The Body Snatchers
|The Body Snatchers|
First edition cover illustrated by John McDermott
|Genre(s)||Science fiction novel|
|Media type||Print (Hardback)|
The Body Snatchers is a 1955 science fiction novel by Jack Finney, originally serialized in Colliers Magazine in 1954, which describes the fictional town of Santa Mira, California, being invaded by seeds that have drifted to Earth from space. The seeds replace sleeping people with perfect physical duplicates grown from plantlike pods, while their human victims turn to dust.
The duplicates live only five years, and they cannot sexually reproduce; consequently, if unstopped, they will quickly turn Earth into a dead planet and move on to the next world. One of the duplicate invaders suggests that this is all humans do; use up resources, wipe out indigenous population, and destroy ecosystems in the name of survival.
The novel has been adapted for the screen four times; the first film in 1956, the second in 1978, the third in 1993, and the most recent in 2007. Unlike two of the film adaptations, the novel contains an optimistic ending, with the aliens voluntarily vacating after deciding that they cannot tolerate the type of resistance they see in the main characters.
The seed pods, says Finney, drifted across interstellar space to Earth, propelled by light pressure. This echoes a familiar notion, the spore theory of Arrhenius. But the spores referred to are among the smallest living things - small enough to be knocked around by hydrogen molecules...In confusing these minute particles with three-foot seed pods, Finney invalidates his whole argument - and makes ludicrous nonsense of the final scene in which the pods, defeated, float up into the sky to hunt another planet.
...and its crude plot development:
Almost from the beginning, the characters follow the author's logic rather than their own. Bennell and his friends, intelligent and capable people, exhibit an invincible stupidity whenever normal intelligence would allow them to get ahead with the mystery too fast. When they have four undeveloped seed pods on their hands, for instance, they do none of the obvious things -- make no tests, take no photographs, display the objects to no witnesses. Bennell, a practicing physician, never thinks of X-raying the pods.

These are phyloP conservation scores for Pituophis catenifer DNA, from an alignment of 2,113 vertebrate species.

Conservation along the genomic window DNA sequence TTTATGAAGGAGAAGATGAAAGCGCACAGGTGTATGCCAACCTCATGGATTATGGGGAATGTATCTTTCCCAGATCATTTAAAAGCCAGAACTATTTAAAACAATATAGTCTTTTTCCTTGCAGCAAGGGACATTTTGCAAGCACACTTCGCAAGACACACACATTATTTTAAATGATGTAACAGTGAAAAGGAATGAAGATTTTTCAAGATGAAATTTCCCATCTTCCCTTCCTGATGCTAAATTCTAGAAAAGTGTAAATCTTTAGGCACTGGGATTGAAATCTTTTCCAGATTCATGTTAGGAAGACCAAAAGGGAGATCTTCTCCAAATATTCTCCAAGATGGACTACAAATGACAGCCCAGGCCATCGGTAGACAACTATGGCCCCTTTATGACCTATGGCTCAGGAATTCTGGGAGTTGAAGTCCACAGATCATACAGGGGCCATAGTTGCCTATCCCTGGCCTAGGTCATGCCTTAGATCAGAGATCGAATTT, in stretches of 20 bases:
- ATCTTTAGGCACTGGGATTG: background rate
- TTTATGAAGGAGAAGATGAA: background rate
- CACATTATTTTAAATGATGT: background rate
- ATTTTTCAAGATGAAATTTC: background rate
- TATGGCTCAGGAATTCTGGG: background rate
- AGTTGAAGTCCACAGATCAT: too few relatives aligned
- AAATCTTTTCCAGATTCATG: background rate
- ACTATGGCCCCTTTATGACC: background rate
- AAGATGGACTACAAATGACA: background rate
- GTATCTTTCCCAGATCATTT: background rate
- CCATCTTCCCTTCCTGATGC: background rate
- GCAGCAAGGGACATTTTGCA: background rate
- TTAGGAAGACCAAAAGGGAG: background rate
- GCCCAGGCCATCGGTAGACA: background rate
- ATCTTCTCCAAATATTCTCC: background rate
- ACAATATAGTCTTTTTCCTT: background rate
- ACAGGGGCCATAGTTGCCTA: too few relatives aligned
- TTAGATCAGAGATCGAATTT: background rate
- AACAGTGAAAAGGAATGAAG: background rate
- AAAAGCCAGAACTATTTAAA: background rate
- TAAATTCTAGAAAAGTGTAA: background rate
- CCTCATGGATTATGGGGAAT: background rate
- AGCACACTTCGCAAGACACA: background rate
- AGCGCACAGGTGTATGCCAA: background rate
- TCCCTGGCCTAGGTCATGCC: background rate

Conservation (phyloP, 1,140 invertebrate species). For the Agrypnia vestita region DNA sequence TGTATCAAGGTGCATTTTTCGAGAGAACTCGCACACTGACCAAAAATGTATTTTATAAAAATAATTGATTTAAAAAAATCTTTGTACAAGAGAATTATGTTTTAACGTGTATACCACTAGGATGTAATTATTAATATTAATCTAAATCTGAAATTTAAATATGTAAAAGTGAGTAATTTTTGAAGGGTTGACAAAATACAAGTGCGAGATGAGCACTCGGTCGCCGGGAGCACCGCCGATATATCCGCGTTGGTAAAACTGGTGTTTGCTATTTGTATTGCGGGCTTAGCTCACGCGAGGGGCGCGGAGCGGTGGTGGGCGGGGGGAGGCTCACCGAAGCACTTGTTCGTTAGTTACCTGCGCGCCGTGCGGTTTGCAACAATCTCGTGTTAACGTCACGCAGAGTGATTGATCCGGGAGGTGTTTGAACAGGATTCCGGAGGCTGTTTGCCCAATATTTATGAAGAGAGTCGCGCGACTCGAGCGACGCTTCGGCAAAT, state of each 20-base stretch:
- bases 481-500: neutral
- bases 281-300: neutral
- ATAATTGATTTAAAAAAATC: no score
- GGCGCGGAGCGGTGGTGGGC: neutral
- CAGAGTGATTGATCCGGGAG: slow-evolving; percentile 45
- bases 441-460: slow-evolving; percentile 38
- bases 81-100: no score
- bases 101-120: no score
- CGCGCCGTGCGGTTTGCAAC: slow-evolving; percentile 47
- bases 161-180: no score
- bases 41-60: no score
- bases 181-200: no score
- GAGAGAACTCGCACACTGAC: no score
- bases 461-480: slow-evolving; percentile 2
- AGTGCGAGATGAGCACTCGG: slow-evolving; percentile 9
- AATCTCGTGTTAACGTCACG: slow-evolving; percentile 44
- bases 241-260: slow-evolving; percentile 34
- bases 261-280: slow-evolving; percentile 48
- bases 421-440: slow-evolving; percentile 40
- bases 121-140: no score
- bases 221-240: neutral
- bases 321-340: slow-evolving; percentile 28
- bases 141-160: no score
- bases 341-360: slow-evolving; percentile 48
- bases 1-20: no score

Horrifyingly depicts the invasion of a small town by interstellar spores that duplicate human beings, reducing them to dust in the process; the menacing spore-people who remain symbolize, it has been argued, the loss of freedom in contemporary society. Jack Finney's further books are slickly told but less involving.
Galaxy reviewer Groff Conklin faulted the original edition, declaring that "Too many s-f novels lack outstanding originality, but this one lacks it to an outstanding degree." Anthony Boucher found it to be "intensely readable and unpredictably ingenious" despite noticeable inconsistencies and its sometimes lack of scientific accuracy. P. Schuyler Miller reported that, once Finney sets out his premise, the novel becomes "a straight chase yarn, with several nice gimmicks and a not entirely convincing denouement."
- Finney, Jack (c1955). The Body Snatchers. Dell.
- Finney, Jack (c1954, 1955, 1978). Invasion of the Body Snatchers (Revised and updated ed.). New York: Dell.
- Invasion of the Body Snatchers (1956)
- Invasion of the Body Snatchers (1978)
- Body Snatchers (1993)
- The Invasion (2007)
- "The Body Snatcher" (1884), a short story by the Scottish author Robert Louis Stevenson.
- It Came From Outer Space (1953), based on a Ray Bradbury story, involves an alien invasion wherein humans are duplicated by the aliens.
- The Father-thing (December 1954), a short story by Philip K. Dick, appearing in the Magazine of Fantasy and Science Fiction, uses the ideas of pods duplicating humans and fire being the means of destroying the pods.
- Invasion of the Pod People (2007), a mockbuster film from The Asylum intended to coincide with the premiere of the 2007 film The Invasion.
- The Host (2008), a novel by Stephenie Meyer that depicts a world wherein the human population has already been taken over by parasitic aliens.
- Knight, Damon (March 1967). "Half-Bad Writers". In Search of Wonder (2nd ed.). Chicago: Advent. pp. 72–75. ISBN 0-911682-15-5.
- Clute, John (1979). The Science Fiction Encyclopedia. New York: Doubleday & Co, Inc. ISBN [[Special:BookSources/0-358-13000-7|0-358-13000-7 [[Category:Articles with invalid ISBNs]]]] Check
- "Galaxy's 5 Star Shelf", Galaxy Science Fiction, July 1955, p.92
- "Recommended Reading," F&SF, May 1955, pp.71.
- Miller, P. Schuyler. "The Reference Library," Astounding Science-Fiction, September 1955, pp.151-52.
- The Body Snatchers title listing at the Internet Speculative Fiction Database
- Cinefantastique book review
- Critique of book to filmed versions